A word on the name: "Becket", says Guy, most likely stems from Bec Abbey, situated near the village where Thomas's ancestors hailed. Surnames were not yet in general use, so our established customs did not yet come into play. For example, when Thomas's sister, Agnes, married, she still used the Becket name afterward. Thomas himself never used the name, instead going by "Thomas of London", "Thomas the chancellor", or "Thomas the archbishop" as his career progressed. Anyone who addressed him as "Thomas Becket" meant to incite him by using his lowborn surname, so his hagiographers omit it entirely. At last, the form "Thomas à Becket" is entirely foreign to the 12th century. It may have arisen from a pious imitation of a later medieval writer, Thomas à Kempis, who wrote the massively influential Imitation of Christ.
|Bec Abbey, abandoned during the French Revolution, was actually restored by a small community of Olivetan Benedictine monks in 1948, and therefore is an active monastery once again. The tower above is the only surviving medieval portion of the Abbey.
We can thank "Mrs. Becket" for pushing the young Thomas through an education. French was his native tongue, but he was exposed to English early on from the family's servants; more than can be said for the Norman, so-called English kings such as Henry II, who neither spoke nor even cared to learn the language of his subjects. Thomas began formal schooling at an Augustinian priory in Surrey at the age of 10, then returned to London to advance his Latin, composition, and rhetoric at one of the city's grammar schools. Most of these boys would be destined for careers in the Church hierarchy. Thomas doesn't seem to have had any clerical ambitions for himself at this point. He coasted through his studies, neither earning his teachers' ire, nor their praise.
His first taste of the high life came when, as an adolescent, a noble by the name of Richer de l'Aigle, began lodging at the Becket house during business trips to London. It was this Richer that took Thomas out on adventures during school holidays, partaking especially of the pleasures of the hunt. Thomas would become known for his love falconry in particular, easily the most expensive sport of the age. To be seen with a hooded falcon on one's arm was as conspicuous a form of consumption as our Lamborghinis today, and Thomas would someday keep a whole aviary of them. His mother disapproved Thomas's new worldly habits, so before he and Richer grew too close, not to mention that the civil war was escalating and making the country increasingly more dangerous to live in, Thomas was sent away to school in Paris... a safer city, to be sure, but at no time from then to now was Paris every the place to go to find one's virtue.
It seems that Thomas was a bit of a loner during his time in Paris, so we know little of his "college days"; his friends, teachers, whether he enjoyed the usual kegger, and so on. The city housed as motley collection of schools that would eventually form the University of Paris. One of Thomas's most likely tutors was Robert of Melun, a fellow Englishman who numbered among the first to challenge the theory of divine right and defend "active resistance to a tyrant by the ministers of the church". Perhaps his lectures on resistance to kings emboldened Thomas and laid the foundation for his future actions?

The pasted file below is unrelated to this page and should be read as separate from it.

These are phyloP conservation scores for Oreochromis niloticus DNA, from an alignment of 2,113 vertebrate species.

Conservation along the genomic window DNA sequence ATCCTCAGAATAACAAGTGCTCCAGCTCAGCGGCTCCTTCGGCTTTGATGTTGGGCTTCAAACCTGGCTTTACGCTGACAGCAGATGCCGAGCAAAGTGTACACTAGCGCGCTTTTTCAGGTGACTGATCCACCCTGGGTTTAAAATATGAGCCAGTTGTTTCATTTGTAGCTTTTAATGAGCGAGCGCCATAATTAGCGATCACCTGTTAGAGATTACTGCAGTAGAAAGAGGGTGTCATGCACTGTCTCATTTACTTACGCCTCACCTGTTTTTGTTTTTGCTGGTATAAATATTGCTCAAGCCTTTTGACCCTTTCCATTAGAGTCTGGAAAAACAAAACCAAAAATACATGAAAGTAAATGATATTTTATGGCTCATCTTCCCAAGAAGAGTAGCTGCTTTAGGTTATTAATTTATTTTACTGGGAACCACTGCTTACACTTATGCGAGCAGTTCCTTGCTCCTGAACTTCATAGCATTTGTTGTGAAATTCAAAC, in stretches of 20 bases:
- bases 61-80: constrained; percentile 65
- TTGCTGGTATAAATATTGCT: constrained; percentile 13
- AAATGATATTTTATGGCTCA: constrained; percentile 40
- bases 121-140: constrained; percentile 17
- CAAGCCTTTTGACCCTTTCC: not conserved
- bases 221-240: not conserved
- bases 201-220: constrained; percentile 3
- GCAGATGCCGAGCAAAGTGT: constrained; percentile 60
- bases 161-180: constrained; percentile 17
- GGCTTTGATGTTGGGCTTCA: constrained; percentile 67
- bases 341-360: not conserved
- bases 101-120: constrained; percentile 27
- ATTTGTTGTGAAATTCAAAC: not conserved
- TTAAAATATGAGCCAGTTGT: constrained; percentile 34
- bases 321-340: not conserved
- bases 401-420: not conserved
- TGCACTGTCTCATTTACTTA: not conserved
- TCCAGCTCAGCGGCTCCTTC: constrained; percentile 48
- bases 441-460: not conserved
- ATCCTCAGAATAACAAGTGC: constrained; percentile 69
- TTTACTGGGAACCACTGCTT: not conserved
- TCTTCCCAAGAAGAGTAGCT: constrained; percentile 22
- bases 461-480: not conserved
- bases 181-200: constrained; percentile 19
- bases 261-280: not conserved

Two years into his liberal arts studies and now grown over six feet, Thomas received word that his mother had died. He rushed back to London, never to return. He took what Guy identifies as a "gap year", and according to John of Salisbury, "'indulged in the rakish pleasures of youth and was unduly eager to be noticed'". But his father's fortunes were failing, and eventually, Thomas had to find a job. He had a brief stint as a clerk for one of his relatives, a banker named Osbert Huitdeniers (Eightpence), but the work soon proved to be beneath his talents. It so happened that two brothers who frequently lodged with the Beckets when they were in town, Archdeacon Baldwin and Master Eustace, took note of Thomas's underemployment and referred him to their friend, a certain Theobald, archbishop of Canterbury and primate of all England. The archbishop gave a cursory interview, and to Thomas's surprise, offered him a job as one of Theobald's nine or ten clerks on the spot. It was quite an accomplishment for a college dropout, as the leaders of the English church typically only hired the best and brightest; thus proving once again the value of having friends in high places. The appointment launched Thomas into the world of ecclesiastical and royal politics. Such would be true even in times of peace, but when Thomas entered the archbishop's service in 1145, Theobald's ongoing battles with King Stephen over royal incursions against church property, as well as his role as mediator between king and Pope Eugenius, propelled the primacy to a level of influence never before seen in England.
In part II, I'll write about Thomas's role under Archbishop Theobald and his path to the chancellorship. (Update: part II is up, now here.)